High fill-factor microlens arrays (MLA) are key for improving photon collection efficiency in light-sensitive devices. Although several techniques are now capable of producing high-quality MLA, they can be limited in fill-factor, precision, the range of suitable substrates, or the possibility to generate arbitrary arrays. Here, a novel additive direct-write method for rapid and customized fabrication of high fill-factor MLA over a variety of substrates is demonstrated. This approach uses a single laser pulse to delaminate and catapult a polymeric microdisc from a film onto a substrate of interest. Following a thermal reflow process, the printed disc can be converted into a planoconvex microlens offering excellent sphericity and high smoothness (RRMS< 40 Å). Importantly, the transfer of solid microdiscs enables fill-factors close to 100%, not achievable with standard direct-write methods such as inkjet printing or microdispensing. Arbitrary generation of MLA over flexible and curved surfaces, with microlenses presenting a curvature ranging from 20 to 240 µm and diffraction-limited performance, is demonstrated. The ease of implementation and versatility of the approach, combined with its potential parallelization, paves the way for the high-throughput fabrication of tailored MLA directly on top of functional devices.

Single-Shot Laser Additive Manufacturing of High Fill-Factor Microlens Arrays

Diaspro, Alberto;
2018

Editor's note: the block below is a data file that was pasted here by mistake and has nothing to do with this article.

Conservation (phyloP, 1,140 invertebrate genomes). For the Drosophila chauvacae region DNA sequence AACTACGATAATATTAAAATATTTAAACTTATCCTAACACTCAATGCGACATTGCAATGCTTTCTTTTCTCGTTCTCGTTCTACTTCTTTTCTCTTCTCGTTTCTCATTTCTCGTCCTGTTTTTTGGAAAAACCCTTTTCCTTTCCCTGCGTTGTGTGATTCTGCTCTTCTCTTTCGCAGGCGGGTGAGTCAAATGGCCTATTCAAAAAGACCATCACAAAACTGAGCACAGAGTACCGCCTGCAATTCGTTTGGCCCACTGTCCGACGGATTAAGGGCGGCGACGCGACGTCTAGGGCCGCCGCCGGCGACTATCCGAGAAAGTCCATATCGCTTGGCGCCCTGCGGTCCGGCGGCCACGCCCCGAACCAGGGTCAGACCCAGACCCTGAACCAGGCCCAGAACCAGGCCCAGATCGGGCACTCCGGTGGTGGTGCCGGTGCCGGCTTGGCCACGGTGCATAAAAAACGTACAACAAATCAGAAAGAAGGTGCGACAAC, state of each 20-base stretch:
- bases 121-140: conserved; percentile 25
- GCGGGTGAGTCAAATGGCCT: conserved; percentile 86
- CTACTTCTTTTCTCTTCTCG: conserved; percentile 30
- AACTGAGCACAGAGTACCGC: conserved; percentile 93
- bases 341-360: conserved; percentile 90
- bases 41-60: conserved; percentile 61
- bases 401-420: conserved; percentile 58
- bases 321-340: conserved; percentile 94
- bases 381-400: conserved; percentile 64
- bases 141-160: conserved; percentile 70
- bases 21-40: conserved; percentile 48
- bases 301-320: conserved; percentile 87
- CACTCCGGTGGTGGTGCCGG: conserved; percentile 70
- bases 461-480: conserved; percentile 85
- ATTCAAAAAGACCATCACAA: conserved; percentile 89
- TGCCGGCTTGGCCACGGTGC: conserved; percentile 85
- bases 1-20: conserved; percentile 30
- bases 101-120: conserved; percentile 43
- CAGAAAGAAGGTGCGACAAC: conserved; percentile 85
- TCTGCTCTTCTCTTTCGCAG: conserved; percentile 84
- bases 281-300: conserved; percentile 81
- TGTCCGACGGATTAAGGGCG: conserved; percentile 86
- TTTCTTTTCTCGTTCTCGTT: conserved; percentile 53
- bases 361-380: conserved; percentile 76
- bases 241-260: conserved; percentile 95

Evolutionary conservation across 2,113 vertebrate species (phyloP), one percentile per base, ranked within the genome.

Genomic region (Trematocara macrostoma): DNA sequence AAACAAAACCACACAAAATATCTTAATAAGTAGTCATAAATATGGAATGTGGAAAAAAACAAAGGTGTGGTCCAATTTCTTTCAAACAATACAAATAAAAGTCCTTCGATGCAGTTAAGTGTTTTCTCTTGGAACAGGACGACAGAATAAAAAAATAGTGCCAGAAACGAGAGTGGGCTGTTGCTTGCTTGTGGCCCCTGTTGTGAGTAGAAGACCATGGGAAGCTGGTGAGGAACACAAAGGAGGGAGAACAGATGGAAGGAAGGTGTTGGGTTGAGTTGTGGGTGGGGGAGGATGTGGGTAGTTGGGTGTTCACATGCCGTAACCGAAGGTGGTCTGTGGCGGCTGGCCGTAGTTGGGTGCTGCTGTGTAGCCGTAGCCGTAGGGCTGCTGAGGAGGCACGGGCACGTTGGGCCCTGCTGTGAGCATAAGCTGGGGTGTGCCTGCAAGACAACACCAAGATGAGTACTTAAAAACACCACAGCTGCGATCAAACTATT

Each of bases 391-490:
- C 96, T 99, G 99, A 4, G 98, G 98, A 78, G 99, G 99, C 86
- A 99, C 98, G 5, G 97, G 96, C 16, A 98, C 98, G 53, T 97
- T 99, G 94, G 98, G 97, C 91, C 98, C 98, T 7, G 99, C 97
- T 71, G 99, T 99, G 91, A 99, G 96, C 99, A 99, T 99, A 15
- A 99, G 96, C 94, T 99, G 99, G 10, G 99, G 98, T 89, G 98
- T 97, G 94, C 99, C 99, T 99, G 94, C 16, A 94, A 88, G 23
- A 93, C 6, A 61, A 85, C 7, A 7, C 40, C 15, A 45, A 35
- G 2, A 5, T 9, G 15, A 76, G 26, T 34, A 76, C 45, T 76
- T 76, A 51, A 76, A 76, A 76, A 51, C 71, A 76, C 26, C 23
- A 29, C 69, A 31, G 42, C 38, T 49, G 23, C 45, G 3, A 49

Abstract

High fill-factor microlens arrays (MLA) are key for improving photon collection efficiency in light-sensitive devices. Although several techniques are now capable of producing high-quality MLA, they can be limited in fill-factor, precision, the range of suitable substrates, or the possibility to generate arbitrary arrays. Here, a novel additive direct-write method for rapid and customized fabrication of high fill-factor MLA over a variety of substrates is demonstrated. This approach uses a single laser pulse to delaminate and catapult a polymeric microdisc from a film onto a substrate of interest. Following a thermal reflow process, the printed disc can be converted into a planoconvex microlens offering excellent sphericity and high smoothness (RRMS< 40 Å). Importantly, the transfer of solid microdiscs enables fill-factors close to 100%, not achievable with standard direct-write methods such as inkjet printing or microdispensing. Arbitrary generation of MLA over flexible and curved surfaces, with microlenses presenting a curvature ranging from 20 to 240 µm and diffraction-limited performance, is demonstrated. The ease of implementation and versatility of the approach, combined with its potential parallelization, paves the way for the high-throughput fabrication of tailored MLA directly on top of functional devices.
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Utilizza questo identificativo per citare o creare un link a questo documento: https://hdl.handle.net/11567/898730
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